Election year school funding proposal earns nothing but shrug from Senate

Wednesday, November 6th, 2013 by John Kennedy

After Rick Scott pushed $1 billion increases in school funding the past two years, Senate Republicans were unimpressed Wednesday by the state Education Department’s proposal for a $386.6 million boost in 2014, when the governor will be running for re-election.

The recommendation would bump up per-pupil spending by a modest 1.87 percent, or $126.77 for each of Florida’s 2.7 million students.

Sen. David Simmons, R-Altamonte Springs, quizzed state officials who presented the spending proposal to the Senate’s education budget committee. He said that with rising insurance and transportation costs rippling through school districts, the increase could quickly disappear.

The budget panel’s chairman, Sen. Bill Galvano, R-Bradenton, said spending talks are at an early stage. But he was hesitant about making big promises for the election-year budget months before the Legislature convenes in March.

Galvano, though, said politics won’t be what drives the bottom line.

“We’re going to base the budget on what’s needed, and in an efficient and effective manner,” Galvano said. “It’s not going to be based on politics. Last year, there was a substantial increase” largely attributed to $480 million earmarked for teacher pay raises.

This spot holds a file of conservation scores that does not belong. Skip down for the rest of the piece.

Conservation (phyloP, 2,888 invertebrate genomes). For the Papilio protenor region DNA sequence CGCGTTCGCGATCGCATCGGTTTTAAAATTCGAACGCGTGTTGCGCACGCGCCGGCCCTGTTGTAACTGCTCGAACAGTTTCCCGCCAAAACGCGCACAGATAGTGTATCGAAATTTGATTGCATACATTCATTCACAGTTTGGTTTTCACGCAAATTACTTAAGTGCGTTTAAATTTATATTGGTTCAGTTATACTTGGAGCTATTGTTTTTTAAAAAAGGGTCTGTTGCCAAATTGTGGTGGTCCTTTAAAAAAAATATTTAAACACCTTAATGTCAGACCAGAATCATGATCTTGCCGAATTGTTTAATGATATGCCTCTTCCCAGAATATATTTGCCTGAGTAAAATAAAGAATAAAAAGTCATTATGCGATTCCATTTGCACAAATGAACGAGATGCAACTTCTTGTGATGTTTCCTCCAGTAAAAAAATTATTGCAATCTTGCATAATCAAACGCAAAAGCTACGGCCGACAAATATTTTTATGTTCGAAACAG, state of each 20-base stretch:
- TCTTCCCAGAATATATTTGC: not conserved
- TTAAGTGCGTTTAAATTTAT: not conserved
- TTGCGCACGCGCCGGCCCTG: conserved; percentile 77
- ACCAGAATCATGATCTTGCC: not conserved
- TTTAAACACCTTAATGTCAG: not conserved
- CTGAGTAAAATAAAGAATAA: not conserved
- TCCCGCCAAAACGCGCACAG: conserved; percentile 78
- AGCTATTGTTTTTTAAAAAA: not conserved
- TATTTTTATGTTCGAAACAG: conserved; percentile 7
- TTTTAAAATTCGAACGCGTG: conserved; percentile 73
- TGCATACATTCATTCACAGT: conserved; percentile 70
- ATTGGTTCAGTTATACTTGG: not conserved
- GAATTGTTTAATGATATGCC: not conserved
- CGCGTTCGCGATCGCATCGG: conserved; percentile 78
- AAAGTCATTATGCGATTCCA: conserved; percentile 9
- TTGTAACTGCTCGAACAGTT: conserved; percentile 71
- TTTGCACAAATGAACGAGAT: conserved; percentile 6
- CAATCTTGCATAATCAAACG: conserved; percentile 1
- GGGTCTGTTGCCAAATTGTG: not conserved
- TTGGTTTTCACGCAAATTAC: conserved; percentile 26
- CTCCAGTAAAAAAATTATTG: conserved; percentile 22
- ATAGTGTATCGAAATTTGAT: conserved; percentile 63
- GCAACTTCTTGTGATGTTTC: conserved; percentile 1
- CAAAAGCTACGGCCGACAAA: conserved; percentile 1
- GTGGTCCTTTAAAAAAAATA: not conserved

State educators, though, did seem to make a concession to Scott’s push for holding the line on college and university tuition increase. Neither proposal outlined Wednesday by the state’s college system and Board of Governors includes a proposed tuition hike.

Scott chides Obama for being late to higher-ed cost cutting

Thursday, August 22nd, 2013 by John Kennedy

Rick Scott chided the Obama administration Thursday for being late to a drive the Republican governor has tried to lead in Florida — lowering the cost of university tuition.

Speaking at the University of Buffalo, President Obama announced plans Thursday for a federal rating system that would allow parents to compare the cost and quality of colleges. The proposal, which likely faces a tough road through Congress, also would tie the distribution of $150 billion in federal aid to students to this rating system.

“The president is certainly late to the party on making higher education more affordable, but we are glad he’s here,” Scott said.

Scott has condemned rising university tuition in Florida but only this year managed to put the brakes on what had been almost 20 straight years of tuition increases. A 1.7 percent automatic, cost-of-living increase was the only hike allowed at most schools this year — after double-digit hikes dominated last year.